TRADE SHOW GRAPHICS:  At a trade show for local businesses, Joe Menth and Nancy MacFarland of Fine Balance Imaging used Photo Tex PSA to create easy-to-install/easy-to-remove graphics for the side wall of their trade show booth. One of the purposes of the booth was to show some of the creative possibilities of printing images on non-traditional materials. The table drape for the booth was printed on LexJet Water-Resistant Satin Cloth and the graphics in the I-Banner stands were printed using Water-Resistant Satin Cloth and Polypropylene. According to Joe, using the banner stands and the PhotoTex PSA Fabric for booth graphics made it quick and easy to take down the booth when the show was over. You can read more about Fine Balance Imaging on this blog, or in the July issue (Vol. 4, No. 7) of LexJet’s In Focus Newsletter.

Trade-show graphics show what Fine Balance Imaging can do.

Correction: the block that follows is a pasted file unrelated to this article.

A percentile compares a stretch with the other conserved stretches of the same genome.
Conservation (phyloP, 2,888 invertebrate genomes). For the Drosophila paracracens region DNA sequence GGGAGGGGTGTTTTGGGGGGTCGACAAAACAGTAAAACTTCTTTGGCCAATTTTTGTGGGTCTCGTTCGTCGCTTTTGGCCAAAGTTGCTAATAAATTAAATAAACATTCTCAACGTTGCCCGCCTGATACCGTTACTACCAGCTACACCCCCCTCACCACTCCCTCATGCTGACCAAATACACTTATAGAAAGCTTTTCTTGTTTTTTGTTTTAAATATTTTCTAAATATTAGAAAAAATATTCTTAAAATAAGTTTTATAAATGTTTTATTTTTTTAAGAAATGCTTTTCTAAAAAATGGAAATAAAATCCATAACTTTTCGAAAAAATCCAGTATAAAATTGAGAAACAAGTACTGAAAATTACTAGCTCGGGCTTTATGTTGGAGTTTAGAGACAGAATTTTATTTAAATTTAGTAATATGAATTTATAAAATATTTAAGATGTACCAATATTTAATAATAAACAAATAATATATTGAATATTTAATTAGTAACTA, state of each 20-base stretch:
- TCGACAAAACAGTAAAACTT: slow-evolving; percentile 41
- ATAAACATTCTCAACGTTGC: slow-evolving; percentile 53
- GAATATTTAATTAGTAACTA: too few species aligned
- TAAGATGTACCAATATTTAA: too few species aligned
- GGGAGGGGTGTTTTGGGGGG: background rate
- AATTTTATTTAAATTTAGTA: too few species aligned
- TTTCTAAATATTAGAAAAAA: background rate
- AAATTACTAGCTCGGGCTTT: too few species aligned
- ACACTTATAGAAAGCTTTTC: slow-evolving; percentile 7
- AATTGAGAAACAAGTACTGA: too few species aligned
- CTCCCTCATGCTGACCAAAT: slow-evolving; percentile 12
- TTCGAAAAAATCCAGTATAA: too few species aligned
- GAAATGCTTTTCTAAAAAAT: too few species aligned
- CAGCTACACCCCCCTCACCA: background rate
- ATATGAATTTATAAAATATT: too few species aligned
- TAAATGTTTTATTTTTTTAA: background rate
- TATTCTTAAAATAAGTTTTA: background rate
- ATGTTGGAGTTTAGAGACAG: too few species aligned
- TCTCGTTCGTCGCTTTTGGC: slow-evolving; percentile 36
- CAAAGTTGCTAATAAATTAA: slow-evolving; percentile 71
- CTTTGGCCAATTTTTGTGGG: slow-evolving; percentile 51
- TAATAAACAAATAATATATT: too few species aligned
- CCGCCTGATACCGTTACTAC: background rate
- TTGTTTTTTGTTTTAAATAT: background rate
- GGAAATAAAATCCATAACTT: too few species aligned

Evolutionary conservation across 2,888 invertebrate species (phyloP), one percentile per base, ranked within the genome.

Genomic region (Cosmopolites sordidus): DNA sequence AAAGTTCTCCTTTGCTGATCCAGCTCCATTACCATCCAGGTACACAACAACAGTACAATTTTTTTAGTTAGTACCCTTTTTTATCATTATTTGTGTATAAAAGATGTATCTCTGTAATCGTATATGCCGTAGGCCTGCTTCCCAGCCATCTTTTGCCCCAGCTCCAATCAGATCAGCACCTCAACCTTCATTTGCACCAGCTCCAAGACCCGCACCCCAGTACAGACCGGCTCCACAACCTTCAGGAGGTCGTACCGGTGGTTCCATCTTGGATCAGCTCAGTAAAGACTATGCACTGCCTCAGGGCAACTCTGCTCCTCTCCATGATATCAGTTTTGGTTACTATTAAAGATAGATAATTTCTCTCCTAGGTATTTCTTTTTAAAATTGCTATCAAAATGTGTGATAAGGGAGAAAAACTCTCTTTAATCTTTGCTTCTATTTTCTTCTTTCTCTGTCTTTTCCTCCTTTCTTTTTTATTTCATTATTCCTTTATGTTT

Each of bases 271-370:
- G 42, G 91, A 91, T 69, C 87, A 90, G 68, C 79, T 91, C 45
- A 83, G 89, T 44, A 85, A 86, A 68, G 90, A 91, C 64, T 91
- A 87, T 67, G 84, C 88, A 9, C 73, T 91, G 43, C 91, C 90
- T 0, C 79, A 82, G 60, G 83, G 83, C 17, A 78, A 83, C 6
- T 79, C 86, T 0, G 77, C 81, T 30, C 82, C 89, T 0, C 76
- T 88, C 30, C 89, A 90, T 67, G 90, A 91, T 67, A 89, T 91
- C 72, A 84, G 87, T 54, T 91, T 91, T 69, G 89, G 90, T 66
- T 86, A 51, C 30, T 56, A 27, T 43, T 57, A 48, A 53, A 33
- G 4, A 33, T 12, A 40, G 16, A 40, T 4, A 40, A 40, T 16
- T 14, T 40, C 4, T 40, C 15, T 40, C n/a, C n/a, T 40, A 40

Trade-show graphics show what Fine Balance Imaging can do.


OFFICE DÉCOR: While working on a yearbook to help the J&B Group of Minnesota celebrate its 30th anniversary, portrait photographer Chris Lommel suggested enlarging one of the company’s historic 8 x 10 prints into a 168 in. x 9 ft. mural the reception area of one of the company’s production facilities. When they agreed to give it a try, Lommel printed the image in four 42 in. x 9 ft. pieces on Photo Tex PSA on the Canon imagePROGRAF iPF8100 he bought from LexJet.  He installed the panels with the help of the graphic designer who had worked with him on the mural. The company has received a lot of nice comments on the mural from visitors as well as employees. You can read more about Chris Lommel Photography and some of the other creative ways he is using LexJet materials in the August issue of LexJet’s In Focus newsletter.